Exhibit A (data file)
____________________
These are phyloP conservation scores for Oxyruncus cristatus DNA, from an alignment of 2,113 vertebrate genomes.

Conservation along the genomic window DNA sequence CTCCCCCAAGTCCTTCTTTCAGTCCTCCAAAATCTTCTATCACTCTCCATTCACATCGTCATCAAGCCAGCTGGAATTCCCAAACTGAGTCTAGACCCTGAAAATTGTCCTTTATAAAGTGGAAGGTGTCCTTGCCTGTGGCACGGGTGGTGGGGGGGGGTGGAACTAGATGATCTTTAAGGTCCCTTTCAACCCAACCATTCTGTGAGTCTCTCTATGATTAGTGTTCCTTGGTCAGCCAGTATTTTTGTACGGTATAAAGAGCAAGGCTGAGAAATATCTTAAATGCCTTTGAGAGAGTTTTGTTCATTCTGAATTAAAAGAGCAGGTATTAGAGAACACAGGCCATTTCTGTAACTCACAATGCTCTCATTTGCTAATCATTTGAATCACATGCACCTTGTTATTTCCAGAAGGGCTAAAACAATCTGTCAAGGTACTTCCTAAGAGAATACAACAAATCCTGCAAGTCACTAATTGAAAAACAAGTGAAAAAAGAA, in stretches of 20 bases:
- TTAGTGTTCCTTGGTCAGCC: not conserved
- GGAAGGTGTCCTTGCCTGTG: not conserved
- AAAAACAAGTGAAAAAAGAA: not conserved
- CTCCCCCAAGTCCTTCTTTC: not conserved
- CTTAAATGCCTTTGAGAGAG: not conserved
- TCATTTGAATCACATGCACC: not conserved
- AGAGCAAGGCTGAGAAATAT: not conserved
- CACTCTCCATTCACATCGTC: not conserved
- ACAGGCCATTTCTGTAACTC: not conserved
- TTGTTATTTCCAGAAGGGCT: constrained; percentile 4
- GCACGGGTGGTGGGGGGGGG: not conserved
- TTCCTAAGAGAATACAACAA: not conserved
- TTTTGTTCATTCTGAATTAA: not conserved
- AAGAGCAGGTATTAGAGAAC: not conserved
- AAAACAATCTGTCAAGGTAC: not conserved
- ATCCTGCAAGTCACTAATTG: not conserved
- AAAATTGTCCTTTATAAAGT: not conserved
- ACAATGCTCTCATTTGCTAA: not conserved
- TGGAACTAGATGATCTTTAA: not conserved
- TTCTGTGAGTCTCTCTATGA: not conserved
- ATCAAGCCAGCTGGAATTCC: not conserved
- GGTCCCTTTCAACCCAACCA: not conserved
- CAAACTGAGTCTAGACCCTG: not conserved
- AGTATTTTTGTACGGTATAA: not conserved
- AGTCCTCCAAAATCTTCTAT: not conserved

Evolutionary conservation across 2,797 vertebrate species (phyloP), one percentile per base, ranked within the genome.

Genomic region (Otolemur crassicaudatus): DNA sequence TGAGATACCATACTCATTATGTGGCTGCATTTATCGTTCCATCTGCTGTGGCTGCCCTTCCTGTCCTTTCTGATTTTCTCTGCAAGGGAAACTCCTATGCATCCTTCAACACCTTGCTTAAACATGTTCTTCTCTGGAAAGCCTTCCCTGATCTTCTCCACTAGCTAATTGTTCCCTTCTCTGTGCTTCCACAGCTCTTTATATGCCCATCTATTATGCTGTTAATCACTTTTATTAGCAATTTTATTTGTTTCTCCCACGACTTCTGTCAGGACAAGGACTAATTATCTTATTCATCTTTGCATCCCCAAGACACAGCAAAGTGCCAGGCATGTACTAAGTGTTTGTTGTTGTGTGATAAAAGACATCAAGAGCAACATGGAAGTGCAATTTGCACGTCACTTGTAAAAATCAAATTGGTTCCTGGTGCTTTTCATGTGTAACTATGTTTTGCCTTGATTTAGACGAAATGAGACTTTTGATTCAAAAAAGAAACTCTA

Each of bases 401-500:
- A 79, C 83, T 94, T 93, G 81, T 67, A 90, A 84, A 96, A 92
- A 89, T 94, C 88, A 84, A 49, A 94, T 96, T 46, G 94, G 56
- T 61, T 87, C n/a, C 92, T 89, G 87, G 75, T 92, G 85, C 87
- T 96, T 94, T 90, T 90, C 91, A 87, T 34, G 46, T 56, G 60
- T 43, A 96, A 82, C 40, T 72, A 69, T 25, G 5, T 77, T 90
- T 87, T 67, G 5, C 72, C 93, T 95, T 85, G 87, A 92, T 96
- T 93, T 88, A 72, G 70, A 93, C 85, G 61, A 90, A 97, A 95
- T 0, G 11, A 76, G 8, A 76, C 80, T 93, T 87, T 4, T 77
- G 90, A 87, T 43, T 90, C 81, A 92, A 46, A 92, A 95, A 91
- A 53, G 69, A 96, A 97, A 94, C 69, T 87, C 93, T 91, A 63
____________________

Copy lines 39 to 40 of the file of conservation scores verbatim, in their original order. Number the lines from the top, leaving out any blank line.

- G 90, A 87, T 43, T 90, C 81, A 92, A 46, A 92, A 95, A 91
- A 53, G 69, A 96, A 97, A 94, C 69, T 87, C 93, T 91, A 63